The definition of culture-as-spirit has become especially important within the context of post-dictatorship Chile. Chilean literary historian and critic Bernardo Subercaseaux argues that during the dictatorship period, the symbolic spirit of books came under attack by state censorship and neoliberal economics, both of which saw literature’s spiritual value as a potential, or direct, threat to their hegemony. The devaluation of literature’s social function was so great, claims Subercaseaux, that books became defined as almost purely economic, or material, goods. Subercaseaux claims this happened in one of two ways: “[E]ither books become integrated into the mechanisms of the culture industry or they run the risk of becoming marginal products, and even having to be recycled into raw materials.”[13] What Subercaseaux means by this is that either authors conform the spiritual content of their texts to meet the demands of the “culture industry” (by which Subercaseaux means the global market), or that books forfeit their symbolic constitution altogether and become recycled raw materials which are fed back into the modes of general production to produce objects of tangible ‘utility’ that are no longer ‘cultural’ products.

In the first scenario, literature loses its ‘soul’ because the neoliberal market silences its symbolic power to create social critique, identity, history, and difference. Chilean book-object publisher Pía Barros agrees with this interpretation of neoliberalism, proposing that under such a system “[s]ymbolic goods are valued, but not valorized.”[14] In what she refers to as “mall culture,” the only books that count are those that enable quick, mindless consumption. During the 1990s in Latin America, Barros maintains that the logic of mall culture demanded books with easily accesible stories and rejected anything that profoundly questioned “the efficiency of the system.”[15] Removing literature’s spiritual function in this way reduces critically thinking citizens to unreflective consumers, “incapable of ‘reading’ their surrounding and decoding them.”[16]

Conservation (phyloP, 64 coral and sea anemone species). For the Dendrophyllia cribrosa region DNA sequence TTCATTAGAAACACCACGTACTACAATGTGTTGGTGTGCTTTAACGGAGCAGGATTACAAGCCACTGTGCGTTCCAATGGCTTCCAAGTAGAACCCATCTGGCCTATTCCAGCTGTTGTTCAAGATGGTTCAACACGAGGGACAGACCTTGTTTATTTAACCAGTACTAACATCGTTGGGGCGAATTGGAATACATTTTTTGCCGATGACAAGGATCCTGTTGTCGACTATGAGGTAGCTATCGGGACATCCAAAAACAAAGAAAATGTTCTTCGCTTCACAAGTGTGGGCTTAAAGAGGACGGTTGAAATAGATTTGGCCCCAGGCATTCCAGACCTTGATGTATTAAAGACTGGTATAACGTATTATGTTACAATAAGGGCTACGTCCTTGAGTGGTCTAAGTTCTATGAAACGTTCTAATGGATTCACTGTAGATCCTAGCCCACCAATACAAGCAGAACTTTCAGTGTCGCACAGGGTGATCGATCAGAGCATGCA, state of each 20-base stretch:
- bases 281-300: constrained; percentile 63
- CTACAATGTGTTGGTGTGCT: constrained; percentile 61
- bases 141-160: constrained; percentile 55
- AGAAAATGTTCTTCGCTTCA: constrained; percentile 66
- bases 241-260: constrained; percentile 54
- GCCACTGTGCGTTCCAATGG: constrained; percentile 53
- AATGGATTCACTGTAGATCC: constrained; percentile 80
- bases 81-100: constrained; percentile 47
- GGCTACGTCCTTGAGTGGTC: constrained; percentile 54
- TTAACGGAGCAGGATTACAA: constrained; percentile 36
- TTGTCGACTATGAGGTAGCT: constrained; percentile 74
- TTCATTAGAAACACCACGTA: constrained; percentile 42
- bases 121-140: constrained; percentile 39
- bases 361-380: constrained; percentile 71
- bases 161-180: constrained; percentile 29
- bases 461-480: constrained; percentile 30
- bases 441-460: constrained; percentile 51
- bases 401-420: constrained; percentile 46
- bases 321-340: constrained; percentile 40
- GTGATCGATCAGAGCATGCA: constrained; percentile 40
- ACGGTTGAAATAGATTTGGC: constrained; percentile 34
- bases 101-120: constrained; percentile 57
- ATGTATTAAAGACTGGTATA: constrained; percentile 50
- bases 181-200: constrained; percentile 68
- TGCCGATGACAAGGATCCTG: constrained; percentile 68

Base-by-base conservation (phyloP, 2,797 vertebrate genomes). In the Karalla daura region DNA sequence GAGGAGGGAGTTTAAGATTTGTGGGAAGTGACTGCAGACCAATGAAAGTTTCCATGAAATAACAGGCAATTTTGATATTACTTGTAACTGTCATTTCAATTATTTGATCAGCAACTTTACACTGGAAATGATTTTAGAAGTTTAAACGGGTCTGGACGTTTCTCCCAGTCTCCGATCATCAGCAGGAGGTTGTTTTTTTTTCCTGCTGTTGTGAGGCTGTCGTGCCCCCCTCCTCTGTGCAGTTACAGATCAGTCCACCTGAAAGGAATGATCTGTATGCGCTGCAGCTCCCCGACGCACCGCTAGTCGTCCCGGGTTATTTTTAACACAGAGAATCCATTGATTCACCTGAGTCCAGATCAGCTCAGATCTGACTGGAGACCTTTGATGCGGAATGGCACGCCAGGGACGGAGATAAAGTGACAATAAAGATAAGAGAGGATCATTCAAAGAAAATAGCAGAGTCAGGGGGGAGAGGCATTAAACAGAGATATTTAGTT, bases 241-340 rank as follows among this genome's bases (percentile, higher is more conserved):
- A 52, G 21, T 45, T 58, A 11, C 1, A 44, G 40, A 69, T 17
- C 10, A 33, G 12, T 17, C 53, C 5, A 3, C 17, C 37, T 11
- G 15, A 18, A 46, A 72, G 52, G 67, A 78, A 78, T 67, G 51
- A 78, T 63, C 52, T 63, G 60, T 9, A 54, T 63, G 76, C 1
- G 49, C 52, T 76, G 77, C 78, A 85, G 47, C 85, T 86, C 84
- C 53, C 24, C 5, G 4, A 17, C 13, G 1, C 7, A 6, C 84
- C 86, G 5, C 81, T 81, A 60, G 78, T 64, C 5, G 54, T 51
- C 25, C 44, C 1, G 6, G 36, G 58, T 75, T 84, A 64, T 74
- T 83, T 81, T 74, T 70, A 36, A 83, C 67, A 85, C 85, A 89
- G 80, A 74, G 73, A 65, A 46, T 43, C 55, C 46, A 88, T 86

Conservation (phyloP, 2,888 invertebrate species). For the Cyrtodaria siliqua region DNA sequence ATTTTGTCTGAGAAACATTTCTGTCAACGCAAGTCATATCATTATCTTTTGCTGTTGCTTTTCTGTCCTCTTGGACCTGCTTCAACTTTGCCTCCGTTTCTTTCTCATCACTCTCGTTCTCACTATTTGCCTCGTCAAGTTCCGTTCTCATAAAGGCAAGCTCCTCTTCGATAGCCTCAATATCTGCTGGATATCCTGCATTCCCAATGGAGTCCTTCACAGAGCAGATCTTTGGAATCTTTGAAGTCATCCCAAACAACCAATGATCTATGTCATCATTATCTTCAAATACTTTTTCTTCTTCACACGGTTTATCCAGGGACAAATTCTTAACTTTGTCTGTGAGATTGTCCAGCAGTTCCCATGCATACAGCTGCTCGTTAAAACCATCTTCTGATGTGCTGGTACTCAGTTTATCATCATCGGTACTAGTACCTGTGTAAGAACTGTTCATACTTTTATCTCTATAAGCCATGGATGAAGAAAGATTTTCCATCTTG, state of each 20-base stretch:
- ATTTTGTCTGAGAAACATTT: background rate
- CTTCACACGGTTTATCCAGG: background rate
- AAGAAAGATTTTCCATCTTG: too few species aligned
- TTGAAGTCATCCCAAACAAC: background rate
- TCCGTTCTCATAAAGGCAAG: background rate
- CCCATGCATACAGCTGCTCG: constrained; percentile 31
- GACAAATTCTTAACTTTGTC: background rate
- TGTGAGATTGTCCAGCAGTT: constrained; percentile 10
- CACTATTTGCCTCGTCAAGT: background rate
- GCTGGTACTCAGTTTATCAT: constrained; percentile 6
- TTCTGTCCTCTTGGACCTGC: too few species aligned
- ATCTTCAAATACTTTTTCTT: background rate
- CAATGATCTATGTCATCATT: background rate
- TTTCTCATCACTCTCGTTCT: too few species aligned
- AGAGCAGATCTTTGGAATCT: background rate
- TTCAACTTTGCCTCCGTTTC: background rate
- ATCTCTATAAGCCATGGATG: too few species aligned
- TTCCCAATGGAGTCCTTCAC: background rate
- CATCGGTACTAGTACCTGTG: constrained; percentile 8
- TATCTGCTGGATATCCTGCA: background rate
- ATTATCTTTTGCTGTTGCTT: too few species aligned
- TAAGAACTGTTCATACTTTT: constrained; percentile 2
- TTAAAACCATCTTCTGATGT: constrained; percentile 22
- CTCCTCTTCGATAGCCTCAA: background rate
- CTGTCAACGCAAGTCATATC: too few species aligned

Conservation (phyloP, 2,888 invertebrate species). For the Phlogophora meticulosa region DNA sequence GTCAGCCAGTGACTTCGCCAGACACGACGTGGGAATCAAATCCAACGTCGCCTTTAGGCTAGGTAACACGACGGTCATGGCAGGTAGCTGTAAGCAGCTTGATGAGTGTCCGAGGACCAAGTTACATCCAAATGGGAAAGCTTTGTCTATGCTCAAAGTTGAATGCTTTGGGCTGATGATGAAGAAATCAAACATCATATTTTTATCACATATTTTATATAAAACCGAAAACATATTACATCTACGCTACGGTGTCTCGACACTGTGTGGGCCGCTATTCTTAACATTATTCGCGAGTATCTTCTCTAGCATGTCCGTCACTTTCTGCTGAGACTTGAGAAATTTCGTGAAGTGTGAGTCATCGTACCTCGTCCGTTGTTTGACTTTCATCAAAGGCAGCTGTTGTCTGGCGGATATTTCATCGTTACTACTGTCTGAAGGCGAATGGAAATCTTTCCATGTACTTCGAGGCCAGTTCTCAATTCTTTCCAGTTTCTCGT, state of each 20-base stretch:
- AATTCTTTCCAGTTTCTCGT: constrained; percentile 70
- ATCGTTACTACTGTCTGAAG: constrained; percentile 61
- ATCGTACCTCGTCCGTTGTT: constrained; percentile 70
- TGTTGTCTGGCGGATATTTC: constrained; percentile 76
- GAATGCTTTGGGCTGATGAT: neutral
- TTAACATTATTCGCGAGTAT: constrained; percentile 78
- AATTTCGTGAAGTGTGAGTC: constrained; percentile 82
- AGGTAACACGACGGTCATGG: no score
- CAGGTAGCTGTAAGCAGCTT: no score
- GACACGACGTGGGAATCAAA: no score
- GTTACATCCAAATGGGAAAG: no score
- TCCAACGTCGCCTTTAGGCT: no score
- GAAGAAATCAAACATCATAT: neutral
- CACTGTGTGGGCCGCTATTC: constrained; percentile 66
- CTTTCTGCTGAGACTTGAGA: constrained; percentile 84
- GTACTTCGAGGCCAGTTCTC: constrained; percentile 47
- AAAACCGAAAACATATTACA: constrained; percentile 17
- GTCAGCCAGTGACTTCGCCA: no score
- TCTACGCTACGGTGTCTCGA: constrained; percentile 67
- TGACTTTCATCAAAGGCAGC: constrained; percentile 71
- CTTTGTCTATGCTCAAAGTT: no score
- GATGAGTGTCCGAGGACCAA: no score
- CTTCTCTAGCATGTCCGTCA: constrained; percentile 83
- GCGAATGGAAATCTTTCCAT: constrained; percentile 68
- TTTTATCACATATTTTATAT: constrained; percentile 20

In the second scenario, those books not commodified by the global culture industry suffer the second consequence of Subercaseaux’s model, which is that they lose their material form as books, and thereby cease to be literary at all.

“They are books that are destined to be chopped up, pulverized, and converted into raw materials. [. . .] This has to do with a kind of reverse resurrection in which the soul of the book expires in order to resurrect its body, a body that is transformed into wrapping paper, napkins, and envelopes.” [17]

Subercaseaux’s  metaphor of “reverse resurrection,” and its intentional invocation of death, can only mean that he sees items such as wrapping paper, napkins, and envelopes as non-literary commodities. If literature ‘dies’ in order for these other material objects to ‘come to life,’ it must mean they are no longer ‘literary’ since what was literary about them, their artistic ‘spirit,’ is no longer present. Thus Subercaseaux’s logic understands literature’s spirit as solely residing in the text’s narrative content, which, in turn, is distinct from non-literary material objects, such as napkins and envelopes, that derive from the modes of general (and not symbolic) production.